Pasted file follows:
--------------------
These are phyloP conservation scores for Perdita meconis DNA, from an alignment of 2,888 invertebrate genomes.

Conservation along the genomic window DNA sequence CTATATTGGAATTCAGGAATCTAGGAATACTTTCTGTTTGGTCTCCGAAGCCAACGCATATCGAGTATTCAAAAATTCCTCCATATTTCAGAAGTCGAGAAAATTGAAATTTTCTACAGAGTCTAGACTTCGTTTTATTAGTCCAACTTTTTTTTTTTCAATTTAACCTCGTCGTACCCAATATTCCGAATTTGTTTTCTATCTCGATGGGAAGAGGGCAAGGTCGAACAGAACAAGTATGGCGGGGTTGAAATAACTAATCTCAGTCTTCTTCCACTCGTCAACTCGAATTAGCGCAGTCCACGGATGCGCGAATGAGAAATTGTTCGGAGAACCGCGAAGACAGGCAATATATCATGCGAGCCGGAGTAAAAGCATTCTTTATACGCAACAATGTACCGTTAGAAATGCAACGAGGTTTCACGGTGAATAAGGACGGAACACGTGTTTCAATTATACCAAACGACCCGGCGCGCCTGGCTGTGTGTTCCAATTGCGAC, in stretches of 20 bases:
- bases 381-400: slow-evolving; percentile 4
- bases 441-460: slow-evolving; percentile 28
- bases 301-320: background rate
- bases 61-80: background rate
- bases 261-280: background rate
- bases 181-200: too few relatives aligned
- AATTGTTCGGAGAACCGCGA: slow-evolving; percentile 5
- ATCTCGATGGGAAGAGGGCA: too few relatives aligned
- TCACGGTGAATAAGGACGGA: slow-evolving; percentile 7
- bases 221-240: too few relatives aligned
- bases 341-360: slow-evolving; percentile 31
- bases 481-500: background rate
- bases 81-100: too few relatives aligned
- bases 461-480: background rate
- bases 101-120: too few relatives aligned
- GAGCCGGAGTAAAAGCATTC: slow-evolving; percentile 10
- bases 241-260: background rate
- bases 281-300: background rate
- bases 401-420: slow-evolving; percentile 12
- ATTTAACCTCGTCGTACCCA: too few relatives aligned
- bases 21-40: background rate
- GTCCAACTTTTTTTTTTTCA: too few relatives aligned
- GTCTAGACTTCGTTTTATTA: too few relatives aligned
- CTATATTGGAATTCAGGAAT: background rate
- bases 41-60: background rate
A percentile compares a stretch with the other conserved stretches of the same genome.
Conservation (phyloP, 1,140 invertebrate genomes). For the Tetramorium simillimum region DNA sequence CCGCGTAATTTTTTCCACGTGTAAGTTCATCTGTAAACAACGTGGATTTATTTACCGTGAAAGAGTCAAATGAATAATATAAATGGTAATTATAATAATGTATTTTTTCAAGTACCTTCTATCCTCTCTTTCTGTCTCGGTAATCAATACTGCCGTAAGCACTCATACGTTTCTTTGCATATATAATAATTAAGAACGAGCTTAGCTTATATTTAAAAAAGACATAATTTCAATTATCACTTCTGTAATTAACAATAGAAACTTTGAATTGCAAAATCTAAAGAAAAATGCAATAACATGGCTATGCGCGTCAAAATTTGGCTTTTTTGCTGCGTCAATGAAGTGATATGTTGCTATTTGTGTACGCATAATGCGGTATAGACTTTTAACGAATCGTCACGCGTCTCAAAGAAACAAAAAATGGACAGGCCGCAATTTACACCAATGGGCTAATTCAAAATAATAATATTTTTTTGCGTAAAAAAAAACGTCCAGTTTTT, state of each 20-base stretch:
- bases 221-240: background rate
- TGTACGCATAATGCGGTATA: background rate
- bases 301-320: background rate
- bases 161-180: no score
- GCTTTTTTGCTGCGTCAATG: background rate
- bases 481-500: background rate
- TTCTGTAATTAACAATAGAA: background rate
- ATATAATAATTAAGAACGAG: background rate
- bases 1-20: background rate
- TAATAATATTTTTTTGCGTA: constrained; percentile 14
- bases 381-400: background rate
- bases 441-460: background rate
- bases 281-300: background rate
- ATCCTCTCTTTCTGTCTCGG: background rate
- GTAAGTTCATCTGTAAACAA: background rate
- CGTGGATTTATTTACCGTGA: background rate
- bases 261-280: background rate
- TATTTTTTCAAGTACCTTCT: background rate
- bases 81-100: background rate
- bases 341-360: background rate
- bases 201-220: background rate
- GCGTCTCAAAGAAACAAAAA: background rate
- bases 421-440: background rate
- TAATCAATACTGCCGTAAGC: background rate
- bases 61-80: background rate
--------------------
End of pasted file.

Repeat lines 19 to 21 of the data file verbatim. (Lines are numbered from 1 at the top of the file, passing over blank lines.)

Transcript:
- bases 241-260: background rate
- bases 281-300: background rate
- bases 401-420: slow-evolving; percentile 12